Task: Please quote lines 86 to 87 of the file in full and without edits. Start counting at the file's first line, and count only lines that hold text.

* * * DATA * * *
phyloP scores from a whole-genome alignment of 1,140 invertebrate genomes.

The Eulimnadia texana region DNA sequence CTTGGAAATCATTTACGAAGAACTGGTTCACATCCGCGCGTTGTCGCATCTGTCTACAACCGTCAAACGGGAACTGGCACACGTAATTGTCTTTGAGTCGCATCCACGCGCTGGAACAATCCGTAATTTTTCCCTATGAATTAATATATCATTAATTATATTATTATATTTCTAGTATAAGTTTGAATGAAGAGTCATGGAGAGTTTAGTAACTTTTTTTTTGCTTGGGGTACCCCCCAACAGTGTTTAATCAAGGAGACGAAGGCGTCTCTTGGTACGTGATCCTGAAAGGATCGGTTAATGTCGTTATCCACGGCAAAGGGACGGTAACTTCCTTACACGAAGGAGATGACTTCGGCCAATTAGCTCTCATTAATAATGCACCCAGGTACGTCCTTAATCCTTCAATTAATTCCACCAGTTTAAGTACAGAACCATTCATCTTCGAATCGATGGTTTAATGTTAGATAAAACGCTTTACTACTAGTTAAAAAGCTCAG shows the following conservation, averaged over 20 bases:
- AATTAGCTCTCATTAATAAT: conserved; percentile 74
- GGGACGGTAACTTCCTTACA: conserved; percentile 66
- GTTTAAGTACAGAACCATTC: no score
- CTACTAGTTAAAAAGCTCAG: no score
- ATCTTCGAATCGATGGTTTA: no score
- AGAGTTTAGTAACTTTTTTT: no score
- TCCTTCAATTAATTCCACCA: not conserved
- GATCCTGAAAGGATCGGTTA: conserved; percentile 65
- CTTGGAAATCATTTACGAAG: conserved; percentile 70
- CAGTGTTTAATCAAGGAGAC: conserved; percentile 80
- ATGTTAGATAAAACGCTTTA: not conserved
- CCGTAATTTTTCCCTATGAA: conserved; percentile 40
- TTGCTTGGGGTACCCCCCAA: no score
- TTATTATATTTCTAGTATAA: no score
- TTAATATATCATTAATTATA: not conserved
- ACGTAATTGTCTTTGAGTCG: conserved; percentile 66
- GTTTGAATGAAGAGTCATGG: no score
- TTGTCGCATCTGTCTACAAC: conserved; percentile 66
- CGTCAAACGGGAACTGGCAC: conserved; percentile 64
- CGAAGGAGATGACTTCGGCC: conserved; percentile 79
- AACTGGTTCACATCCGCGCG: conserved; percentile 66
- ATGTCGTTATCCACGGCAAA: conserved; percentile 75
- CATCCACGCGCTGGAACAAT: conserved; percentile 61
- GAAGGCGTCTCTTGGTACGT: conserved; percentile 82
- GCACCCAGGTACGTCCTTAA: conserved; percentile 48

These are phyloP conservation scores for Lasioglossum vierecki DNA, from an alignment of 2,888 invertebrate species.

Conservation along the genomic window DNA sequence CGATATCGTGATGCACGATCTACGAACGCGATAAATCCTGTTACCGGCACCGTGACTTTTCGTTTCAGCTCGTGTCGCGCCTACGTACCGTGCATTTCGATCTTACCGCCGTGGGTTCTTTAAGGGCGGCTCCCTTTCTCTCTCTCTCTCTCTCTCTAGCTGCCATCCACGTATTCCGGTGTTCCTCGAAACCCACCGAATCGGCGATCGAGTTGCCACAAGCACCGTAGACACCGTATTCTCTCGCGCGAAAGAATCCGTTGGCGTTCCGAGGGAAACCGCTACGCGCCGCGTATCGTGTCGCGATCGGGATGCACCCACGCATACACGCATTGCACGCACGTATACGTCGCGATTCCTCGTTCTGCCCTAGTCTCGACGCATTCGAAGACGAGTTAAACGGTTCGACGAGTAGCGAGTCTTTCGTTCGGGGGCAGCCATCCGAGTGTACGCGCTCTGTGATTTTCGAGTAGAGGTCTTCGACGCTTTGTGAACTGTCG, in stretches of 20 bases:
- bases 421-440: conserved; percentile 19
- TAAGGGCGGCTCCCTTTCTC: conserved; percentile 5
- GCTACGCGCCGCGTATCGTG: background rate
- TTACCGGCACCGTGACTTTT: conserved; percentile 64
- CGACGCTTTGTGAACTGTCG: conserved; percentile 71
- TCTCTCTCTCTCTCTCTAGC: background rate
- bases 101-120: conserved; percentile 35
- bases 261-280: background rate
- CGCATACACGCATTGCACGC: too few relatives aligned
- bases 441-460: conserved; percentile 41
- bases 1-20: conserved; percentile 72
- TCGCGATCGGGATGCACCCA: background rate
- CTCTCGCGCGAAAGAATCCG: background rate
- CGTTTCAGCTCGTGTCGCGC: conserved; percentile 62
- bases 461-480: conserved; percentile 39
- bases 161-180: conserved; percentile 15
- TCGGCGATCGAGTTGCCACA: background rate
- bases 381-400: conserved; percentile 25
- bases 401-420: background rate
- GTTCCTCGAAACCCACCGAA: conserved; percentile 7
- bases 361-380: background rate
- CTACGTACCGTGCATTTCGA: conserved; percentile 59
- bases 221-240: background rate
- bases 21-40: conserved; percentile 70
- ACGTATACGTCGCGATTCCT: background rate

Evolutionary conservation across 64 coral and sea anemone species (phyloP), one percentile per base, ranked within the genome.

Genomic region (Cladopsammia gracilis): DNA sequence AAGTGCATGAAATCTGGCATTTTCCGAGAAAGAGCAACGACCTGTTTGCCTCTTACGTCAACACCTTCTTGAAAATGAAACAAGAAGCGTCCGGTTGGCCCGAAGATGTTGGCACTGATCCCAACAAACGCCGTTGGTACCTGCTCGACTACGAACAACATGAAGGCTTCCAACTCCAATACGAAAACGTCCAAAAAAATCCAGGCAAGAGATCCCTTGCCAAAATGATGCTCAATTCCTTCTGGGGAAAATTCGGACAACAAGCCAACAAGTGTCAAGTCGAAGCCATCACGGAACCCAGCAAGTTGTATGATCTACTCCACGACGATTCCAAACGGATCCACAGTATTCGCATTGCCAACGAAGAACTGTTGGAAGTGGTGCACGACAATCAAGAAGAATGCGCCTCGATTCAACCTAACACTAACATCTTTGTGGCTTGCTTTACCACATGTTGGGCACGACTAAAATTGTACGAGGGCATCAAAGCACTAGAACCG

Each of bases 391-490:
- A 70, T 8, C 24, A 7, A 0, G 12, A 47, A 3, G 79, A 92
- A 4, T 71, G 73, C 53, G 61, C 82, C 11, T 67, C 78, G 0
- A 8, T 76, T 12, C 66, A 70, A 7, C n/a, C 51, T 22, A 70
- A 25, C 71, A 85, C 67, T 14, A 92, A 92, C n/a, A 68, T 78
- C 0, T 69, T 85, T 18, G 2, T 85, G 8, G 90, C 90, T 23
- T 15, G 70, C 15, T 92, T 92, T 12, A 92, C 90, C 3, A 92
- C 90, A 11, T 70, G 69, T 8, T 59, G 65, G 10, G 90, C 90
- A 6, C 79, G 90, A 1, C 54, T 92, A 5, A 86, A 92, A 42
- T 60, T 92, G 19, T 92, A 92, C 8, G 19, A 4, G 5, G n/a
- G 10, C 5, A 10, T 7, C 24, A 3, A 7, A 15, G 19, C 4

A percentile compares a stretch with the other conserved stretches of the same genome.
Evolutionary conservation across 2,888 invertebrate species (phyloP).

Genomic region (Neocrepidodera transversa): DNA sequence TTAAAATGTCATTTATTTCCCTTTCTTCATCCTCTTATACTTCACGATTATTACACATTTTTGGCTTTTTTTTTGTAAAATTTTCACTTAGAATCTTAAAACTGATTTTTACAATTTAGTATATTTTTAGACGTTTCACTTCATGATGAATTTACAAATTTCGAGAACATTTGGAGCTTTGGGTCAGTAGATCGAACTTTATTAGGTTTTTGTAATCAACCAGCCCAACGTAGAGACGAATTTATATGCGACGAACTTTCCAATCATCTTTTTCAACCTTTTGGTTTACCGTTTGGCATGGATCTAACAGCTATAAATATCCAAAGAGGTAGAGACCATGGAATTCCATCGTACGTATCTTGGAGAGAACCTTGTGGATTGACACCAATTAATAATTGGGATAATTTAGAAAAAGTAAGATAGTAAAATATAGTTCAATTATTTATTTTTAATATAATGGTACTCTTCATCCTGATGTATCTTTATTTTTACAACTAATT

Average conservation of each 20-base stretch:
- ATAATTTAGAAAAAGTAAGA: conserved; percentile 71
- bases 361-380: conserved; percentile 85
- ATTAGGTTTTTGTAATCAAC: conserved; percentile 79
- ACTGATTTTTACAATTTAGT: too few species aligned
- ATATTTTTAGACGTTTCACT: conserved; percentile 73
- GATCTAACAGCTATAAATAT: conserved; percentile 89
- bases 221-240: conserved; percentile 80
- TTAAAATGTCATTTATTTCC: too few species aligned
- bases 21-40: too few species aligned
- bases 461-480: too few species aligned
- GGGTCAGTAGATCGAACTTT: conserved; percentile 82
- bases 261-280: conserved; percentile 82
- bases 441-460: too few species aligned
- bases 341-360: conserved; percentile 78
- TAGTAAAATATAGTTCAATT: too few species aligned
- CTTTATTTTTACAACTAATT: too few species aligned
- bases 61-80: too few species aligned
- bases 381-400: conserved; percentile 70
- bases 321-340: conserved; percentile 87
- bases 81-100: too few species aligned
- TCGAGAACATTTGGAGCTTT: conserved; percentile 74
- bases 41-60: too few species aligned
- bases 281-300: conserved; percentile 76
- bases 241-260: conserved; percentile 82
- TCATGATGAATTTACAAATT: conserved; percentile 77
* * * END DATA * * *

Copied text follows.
- TAGTAAAATATAGTTCAATT: too few species aligned
- CTTTATTTTTACAACTAATT: too few species aligned